A 14-month-old infant in Hong Kong might have suffered from “extremely rare” complications that caused his death after a simple eye surgery, doctors said in an inquest on Tuesday.
Dr Ko Tak-chuen, the ophthalmologist who operated on Chiang Shing-fan, described the incident as unprecedented in his medical career, and anaesthesiologist Dr Vivan Yuen Man-ying, who was called in to offer her expert views, said the case was extremely rare.
“This rarely happens and was very unusual,” Yuen said.
Both were testifying at Chiang’s inquest, which began on Monday, as a result of his death on March 17, 2016, two days after he had an operation to release pressure in his eyes from congenital glaucoma.
The inquest heard that while Chiang had gone under the knife on four prior occasions with no complications, on March 15, following a procedure at Pamela Youde Nethersole Eastern Hospital in Chai Wan, his heart rate suddenly fluctuated.
He had to be resuscitated, and two days later, after a transfer to Queen Mary Hospital, Chiang eventually died from multiple organ failure.
“I have never seen cardiopulmonary resuscitation performed [in an eye surgery],” Ko said on Tuesday.
He said such an incident “was basically non-existent” in medical journals.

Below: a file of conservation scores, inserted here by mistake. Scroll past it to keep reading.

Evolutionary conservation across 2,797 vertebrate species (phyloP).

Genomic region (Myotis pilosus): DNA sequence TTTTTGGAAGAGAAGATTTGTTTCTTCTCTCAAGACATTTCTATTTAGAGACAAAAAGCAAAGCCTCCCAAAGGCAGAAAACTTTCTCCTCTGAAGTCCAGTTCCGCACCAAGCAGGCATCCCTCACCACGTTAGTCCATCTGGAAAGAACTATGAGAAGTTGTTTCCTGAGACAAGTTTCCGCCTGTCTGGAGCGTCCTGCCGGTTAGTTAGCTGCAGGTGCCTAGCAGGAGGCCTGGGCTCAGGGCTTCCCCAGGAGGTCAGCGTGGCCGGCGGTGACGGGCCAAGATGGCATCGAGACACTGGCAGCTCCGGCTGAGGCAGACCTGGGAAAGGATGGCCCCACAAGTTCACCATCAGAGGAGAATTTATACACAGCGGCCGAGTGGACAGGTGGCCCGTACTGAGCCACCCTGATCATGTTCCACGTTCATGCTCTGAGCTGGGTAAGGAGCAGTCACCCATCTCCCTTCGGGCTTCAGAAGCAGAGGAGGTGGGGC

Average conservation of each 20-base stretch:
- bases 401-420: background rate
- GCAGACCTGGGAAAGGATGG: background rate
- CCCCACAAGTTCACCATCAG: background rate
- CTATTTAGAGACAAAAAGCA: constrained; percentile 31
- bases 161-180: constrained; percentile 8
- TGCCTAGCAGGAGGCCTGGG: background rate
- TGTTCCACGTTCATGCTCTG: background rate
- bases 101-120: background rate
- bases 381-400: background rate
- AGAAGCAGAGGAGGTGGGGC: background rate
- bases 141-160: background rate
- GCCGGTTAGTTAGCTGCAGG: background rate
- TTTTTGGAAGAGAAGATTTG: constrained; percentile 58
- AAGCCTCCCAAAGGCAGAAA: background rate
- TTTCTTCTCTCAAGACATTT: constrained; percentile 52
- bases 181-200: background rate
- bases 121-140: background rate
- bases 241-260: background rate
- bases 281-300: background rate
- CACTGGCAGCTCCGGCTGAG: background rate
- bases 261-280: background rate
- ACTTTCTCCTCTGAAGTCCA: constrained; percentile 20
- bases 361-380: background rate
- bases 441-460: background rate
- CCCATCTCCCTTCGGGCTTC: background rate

Yuen suggested Chiang might have suffered from a condition called anaesthesia-induced rhabdomyolysis, a genetic condition that was also raised by other doctors who testified on Tuesday.
She said patients suffering from this rare condition might experience muscle damage after inhaling certain types of anaesthesia. In such cases, a considerable amount of potassium would be present in the patient’s bloodstream – which affects heart rate.
I have never seen cardiopulmonary resuscitation performed [in an eye surgery]
Dr Ko Tak-chuen, ophthalmologist
But a postmortem neither confirmed nor rejected Yuen’s suggestion.
She was testifying a day after Chiang’s father took to the witness box and blasted doctors at Pamela Youde Nethersole Eastern Hospital, whom he accused of proceeding with the surgery even though they knew something had gone wrong with the anaesthetic process.
Yuen, who was called in to offer an independent view, said doctors involved had followed procedures.
She said what happened to the boy was so rare that it would not be deemed necessary for doctors to conduct tests targeting his possible condition before the operation.
Dr Yip Hong, the anaesthesiologist at Chiang’s operation, said the boy’s heart rate might have dropped from 130 to 80 beats per minute during the surgery. But he said they confirmed it was due to a reflex action commonly observed when a patient’s eye muscle was being pulled.
He said all of Chiang’s vital signs were stable until after the operation, when his heart rate suddenly plunged to 60 beats per minute and flatlined. It also registered very rapid patterns at one point, he said.
Yip also said the cardiography at the time suggested that Chiang’s blood was overloaded with potassium.
The inquest continues before Coroner Stephanie Tsui May-har on Wednesday.